Philadelphia’s Franklin Institute has received the largest pledge in its history, $10-million from the businessman Nicholas Karabots, The Philadelphia Inquirer writes.
The donation puts the science center within $6-million of its $64.7-million campaign goal to fund an addition and other upgrades.
The new wing will be named for Mr. Karabots and his wife, Athena, and house exhibits on the brain and neuroscience as well as conference and classroom facilities.
Mr. Karabots, a South Bronx native who made a fortune in printing supplies and property development, said he was inspired to make the gift when he visited the institute “and saw what they were doing with all these kids. I went up to the observatory and there were four inner-city kids who were spending a year learning astronomy. I was impressed.”
In other arts news:
• Washington’s historic Lincoln Theatre could close by the end of the year with the loss of annual City Hall subsidies, reports the Associated Press.
The Lincoln, located on the U Street strip once known as the “Black Broadway,” has only $50,000 on hand, less than its monthly operating costs. The nonprofit group that leases the city-owned theater has long received $250,000 a year from the city, but D.C. Mayor Vincent Gray has said continued public support is “unsustainable.”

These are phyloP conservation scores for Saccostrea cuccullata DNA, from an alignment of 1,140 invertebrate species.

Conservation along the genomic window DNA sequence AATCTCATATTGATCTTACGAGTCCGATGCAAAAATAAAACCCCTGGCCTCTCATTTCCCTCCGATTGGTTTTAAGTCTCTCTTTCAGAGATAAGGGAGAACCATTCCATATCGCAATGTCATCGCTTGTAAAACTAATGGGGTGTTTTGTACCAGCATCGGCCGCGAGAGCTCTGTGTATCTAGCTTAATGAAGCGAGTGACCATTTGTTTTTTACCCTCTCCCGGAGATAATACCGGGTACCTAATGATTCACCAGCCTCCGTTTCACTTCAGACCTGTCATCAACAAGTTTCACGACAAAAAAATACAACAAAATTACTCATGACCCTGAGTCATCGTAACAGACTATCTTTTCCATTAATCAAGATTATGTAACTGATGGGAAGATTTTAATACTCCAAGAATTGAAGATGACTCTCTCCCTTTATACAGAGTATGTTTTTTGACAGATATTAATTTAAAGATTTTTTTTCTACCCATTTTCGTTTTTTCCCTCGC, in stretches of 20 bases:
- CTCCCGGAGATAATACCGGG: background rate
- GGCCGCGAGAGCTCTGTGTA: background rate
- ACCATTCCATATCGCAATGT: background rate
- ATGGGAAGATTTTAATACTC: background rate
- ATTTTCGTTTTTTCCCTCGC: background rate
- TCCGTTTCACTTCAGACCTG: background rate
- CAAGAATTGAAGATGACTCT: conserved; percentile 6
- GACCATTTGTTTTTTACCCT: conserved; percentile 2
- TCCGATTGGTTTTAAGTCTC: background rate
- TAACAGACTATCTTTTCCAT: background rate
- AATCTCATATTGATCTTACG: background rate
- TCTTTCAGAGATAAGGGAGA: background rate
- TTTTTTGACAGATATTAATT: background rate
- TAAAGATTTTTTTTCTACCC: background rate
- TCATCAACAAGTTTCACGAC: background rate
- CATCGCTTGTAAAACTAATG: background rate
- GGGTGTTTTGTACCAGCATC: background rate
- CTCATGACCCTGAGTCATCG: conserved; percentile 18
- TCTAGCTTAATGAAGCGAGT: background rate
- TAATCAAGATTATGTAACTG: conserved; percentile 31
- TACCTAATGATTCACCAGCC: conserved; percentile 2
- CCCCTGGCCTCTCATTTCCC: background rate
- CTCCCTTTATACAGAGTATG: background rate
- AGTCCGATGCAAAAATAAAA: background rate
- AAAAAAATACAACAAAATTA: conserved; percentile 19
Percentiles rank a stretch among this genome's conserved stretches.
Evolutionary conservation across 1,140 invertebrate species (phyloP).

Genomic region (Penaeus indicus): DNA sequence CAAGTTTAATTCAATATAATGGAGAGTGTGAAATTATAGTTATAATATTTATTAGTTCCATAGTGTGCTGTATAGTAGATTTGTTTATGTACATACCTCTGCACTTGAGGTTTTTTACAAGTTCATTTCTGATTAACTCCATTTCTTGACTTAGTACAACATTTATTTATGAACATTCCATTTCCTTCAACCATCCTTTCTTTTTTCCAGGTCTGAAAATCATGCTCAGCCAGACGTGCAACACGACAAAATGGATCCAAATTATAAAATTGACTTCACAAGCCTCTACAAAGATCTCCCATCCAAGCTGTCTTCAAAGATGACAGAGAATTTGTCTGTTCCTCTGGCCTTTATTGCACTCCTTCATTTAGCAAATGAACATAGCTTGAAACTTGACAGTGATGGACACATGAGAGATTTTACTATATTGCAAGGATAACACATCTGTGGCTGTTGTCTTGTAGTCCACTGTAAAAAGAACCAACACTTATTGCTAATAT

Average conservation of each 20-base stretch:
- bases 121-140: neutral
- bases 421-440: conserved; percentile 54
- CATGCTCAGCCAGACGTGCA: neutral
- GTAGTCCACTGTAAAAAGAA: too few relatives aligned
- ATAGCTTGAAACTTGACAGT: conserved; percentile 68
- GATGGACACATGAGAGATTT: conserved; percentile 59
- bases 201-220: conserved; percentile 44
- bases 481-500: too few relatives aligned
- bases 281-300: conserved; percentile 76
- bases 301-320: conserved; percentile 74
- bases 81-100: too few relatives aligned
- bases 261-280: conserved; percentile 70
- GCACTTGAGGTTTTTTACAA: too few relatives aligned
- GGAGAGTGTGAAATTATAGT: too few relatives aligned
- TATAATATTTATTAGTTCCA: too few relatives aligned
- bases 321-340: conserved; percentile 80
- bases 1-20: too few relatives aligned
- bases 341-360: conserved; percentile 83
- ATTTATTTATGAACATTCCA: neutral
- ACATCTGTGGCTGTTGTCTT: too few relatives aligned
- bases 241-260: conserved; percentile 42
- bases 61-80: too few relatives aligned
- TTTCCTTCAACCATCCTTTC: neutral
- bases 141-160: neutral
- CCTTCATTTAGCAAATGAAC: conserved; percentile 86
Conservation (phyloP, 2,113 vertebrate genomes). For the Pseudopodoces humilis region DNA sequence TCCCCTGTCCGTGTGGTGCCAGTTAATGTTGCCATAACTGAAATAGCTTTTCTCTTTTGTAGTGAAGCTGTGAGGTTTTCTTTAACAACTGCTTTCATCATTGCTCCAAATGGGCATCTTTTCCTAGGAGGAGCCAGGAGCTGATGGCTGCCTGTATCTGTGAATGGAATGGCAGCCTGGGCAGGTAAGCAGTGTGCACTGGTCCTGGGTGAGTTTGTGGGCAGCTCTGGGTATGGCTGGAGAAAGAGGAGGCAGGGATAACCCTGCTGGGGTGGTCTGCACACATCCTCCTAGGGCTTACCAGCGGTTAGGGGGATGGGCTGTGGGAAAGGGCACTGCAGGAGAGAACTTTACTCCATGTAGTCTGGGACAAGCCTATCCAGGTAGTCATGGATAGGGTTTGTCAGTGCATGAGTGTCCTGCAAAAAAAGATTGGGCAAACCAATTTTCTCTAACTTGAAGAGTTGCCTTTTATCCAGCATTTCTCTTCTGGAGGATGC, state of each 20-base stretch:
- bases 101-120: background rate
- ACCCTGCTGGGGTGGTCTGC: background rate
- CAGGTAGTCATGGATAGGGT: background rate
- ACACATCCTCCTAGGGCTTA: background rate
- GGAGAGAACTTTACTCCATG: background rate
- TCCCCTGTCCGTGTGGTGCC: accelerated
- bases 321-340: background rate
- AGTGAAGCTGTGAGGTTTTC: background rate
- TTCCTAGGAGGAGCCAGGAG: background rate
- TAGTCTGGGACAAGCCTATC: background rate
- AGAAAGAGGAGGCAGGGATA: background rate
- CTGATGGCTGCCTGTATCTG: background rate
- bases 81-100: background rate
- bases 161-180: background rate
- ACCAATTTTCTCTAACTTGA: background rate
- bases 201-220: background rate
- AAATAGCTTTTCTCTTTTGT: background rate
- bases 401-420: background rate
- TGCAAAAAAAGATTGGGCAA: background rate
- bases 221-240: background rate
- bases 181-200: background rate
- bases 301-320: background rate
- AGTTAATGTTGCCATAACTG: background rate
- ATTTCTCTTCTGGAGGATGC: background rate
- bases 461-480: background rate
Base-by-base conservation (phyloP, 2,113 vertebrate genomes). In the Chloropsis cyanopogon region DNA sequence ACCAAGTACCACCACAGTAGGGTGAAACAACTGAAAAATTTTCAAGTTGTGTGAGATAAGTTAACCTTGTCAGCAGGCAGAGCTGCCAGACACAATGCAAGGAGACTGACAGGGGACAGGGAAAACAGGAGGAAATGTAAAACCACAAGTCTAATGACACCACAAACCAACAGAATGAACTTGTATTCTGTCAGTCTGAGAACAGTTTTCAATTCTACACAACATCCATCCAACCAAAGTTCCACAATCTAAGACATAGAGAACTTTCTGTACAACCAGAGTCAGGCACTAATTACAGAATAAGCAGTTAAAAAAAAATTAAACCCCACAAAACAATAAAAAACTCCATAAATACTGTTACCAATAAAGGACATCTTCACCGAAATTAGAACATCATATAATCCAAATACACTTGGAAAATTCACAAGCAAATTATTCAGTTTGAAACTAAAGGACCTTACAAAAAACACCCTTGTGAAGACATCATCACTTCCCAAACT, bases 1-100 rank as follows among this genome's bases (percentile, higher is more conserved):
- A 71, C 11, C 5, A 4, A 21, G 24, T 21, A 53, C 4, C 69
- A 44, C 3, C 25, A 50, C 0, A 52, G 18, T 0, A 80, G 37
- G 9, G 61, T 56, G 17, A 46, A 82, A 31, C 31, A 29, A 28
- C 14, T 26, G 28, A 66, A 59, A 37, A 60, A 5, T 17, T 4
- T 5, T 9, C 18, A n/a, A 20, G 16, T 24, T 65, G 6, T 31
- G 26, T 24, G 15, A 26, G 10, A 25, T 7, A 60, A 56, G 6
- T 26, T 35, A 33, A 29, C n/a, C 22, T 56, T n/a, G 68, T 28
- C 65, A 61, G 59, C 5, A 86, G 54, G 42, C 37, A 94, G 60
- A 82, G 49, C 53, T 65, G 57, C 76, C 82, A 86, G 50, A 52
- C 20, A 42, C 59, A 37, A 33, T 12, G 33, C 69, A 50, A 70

Opened in 1922 and restored in 1994, the Lincoln has hosted performances by Duke Ellington, Ella Fitzgerald, Louis Armstrong, and Nat King Cole. The theater’s board has appealed to Mr. Gray for a $500,000 infusion and is also seeking new donors.
• The Philadelphia Orchestra is asking a court for permission to borrow $3.1-million to sustain operations through the end of its bankruptcy proceedings, says The Philadelphia Inquirer.
In a bankruptcy-court filing the organization said it “will be forced to cease operations” without borrowing money.
Orchestra officials said it is paying its debts but needs the new money to cover operating costs such as leases and salaries. Such loans are common in bankruptcy cases.